If Wilson makes those necessary adjustments with Waldron at the controls, the Seahawks should still be able to take their shots downfield, playing into the quarterback's biggest strengths. The absence of the deep ball down the stretch a year ago without a doubt hurt his MVP chances as well as Seattle's offense in general and though there will be more emphasis on quick passes, hitting on explosives will remain a priority.

While Wilson's own performance obviously will have the greatest bearing on his chances to finally be in the MVP conversation, luck also needs to be considered as part of the equation and he hasn't necessarily had much of it in regard to competition for the league's most prestigious award. Other quarterbacks have simply been better or Seattle's record did him no favors.

Back in 2015, Wilson ended the season torching opposing secondaries with 24 touchdowns and just one interception in the Seahawks final seven games, playing his way into the MVP discussion. But he still didn't earn a single vote, as Cam Newton deservedly won the award after tossing 35 touchdowns and leading the Panthers to a 15-1 record. Tom Brady and Carson Palmer were the only other players to receive votes and both players had more touchdowns than Wilson while playing for teams with superior records.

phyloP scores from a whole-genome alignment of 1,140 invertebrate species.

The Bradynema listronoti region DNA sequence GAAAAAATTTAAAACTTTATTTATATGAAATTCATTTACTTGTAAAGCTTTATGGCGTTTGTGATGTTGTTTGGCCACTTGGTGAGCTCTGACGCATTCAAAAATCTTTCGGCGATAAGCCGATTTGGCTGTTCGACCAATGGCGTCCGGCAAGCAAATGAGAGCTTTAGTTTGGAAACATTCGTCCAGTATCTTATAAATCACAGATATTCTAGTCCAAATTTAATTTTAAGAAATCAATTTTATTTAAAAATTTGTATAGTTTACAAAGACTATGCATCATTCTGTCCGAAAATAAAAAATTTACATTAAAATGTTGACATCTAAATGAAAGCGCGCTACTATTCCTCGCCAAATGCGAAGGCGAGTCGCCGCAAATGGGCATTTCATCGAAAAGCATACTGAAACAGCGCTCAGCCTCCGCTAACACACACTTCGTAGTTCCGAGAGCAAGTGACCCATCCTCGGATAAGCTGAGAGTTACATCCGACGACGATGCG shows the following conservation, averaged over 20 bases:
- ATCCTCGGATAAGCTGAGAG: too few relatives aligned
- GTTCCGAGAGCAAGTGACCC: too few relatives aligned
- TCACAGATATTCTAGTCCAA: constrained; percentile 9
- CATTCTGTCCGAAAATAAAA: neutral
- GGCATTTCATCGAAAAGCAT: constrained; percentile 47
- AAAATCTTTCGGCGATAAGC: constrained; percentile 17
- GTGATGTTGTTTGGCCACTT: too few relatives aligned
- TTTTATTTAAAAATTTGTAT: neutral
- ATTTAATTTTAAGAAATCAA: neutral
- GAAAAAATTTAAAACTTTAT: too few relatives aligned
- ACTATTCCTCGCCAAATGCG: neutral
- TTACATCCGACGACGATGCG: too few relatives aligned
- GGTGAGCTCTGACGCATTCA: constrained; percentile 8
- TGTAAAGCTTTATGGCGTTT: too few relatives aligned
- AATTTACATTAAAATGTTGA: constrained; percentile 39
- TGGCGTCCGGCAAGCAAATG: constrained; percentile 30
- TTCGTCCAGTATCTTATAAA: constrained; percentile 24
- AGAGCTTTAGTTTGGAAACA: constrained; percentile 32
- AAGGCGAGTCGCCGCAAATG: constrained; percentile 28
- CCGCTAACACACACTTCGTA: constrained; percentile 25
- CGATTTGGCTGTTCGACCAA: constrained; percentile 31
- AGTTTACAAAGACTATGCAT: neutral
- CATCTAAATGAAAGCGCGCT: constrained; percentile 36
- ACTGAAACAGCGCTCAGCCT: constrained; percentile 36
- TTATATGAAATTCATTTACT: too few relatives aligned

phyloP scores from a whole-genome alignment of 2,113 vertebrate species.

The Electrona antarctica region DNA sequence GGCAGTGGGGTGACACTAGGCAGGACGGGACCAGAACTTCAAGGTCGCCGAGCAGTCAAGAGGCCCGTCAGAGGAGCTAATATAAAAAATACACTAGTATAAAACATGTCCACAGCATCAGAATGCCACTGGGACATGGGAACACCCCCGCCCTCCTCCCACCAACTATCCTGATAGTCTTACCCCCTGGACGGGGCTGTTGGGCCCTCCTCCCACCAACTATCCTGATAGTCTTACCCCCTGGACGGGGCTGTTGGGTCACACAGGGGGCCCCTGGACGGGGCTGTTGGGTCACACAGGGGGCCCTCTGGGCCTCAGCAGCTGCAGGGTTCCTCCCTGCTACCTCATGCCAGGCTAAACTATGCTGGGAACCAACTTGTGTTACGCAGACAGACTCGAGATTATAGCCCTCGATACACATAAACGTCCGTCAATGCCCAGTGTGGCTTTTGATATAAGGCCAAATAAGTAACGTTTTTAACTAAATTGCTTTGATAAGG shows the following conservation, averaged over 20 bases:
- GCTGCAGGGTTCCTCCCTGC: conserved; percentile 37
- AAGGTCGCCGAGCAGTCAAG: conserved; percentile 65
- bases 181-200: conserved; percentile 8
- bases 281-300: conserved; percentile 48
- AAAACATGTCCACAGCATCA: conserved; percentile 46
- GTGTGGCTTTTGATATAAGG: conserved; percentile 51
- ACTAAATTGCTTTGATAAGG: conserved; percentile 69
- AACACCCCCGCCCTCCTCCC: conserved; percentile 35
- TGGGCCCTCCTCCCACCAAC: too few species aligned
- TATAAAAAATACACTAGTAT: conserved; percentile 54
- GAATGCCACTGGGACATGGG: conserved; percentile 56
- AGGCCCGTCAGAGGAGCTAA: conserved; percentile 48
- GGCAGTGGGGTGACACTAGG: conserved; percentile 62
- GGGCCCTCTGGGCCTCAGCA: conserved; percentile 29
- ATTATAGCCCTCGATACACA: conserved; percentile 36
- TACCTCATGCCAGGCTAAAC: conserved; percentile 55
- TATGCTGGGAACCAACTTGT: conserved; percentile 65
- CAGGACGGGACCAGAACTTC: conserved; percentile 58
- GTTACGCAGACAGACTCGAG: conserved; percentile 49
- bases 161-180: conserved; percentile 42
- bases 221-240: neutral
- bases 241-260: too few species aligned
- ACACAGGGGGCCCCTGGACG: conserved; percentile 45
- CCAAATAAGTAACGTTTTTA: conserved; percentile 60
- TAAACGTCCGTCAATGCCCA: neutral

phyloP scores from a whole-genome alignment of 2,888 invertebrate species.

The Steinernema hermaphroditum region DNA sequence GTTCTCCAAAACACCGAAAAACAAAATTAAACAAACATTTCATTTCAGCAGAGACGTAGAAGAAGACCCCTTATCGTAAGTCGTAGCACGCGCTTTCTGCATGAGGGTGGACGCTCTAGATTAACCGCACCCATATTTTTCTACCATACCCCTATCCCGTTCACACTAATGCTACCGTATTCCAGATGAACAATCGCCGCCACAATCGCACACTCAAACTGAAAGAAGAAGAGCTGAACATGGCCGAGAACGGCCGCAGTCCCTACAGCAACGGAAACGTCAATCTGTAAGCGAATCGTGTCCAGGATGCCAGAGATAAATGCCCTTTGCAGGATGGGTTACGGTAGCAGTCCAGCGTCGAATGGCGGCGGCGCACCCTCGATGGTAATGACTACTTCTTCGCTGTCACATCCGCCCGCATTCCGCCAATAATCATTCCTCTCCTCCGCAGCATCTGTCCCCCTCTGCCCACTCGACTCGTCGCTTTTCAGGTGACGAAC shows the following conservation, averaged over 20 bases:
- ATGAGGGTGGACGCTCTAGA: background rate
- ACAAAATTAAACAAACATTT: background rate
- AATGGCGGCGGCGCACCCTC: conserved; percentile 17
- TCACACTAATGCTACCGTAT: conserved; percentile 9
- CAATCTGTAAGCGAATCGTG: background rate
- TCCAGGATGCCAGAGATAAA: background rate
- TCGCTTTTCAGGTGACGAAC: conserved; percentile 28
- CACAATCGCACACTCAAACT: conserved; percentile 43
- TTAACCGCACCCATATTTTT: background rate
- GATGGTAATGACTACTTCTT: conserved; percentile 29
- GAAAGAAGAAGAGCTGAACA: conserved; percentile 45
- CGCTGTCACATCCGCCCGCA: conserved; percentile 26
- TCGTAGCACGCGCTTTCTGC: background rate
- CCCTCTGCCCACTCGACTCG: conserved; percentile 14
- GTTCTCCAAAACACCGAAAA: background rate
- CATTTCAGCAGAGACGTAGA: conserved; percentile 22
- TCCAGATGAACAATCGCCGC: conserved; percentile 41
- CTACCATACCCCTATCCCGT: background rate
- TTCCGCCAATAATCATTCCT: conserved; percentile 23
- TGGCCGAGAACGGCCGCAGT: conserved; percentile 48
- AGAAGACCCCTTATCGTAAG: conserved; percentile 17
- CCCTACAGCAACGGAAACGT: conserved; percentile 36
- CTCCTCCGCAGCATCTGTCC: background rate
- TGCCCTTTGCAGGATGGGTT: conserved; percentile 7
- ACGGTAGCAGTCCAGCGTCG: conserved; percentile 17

Then in 2017, shouldering the load for a dreadfully one-dimensional Seahawks squad, Wilson led the NFL with 34 touchdown passes and accounted for all but one of the team's 38 offensive touchdowns. He remarkably accounted for 86 percent of his team's yards from scrimmage, an NFL record for a single player during the Super Bowl era.

But again, team success ended up hurting Wilson in MVP voting, as the Seahawks scuffled to 9-7 finish thanks to an inept running game and declining defense. They missed the postseason for the first time since 2011 and much like two years earlier, players on better teams received the MVP votes. Patriots quarterback Tom Brady wound up winning the award for the third time, while Rams running back Todd Gurley and then-Eagles quarterback Carson Wentz also received votes. All three players starred for teams who won at least 11 games and made the playoffs.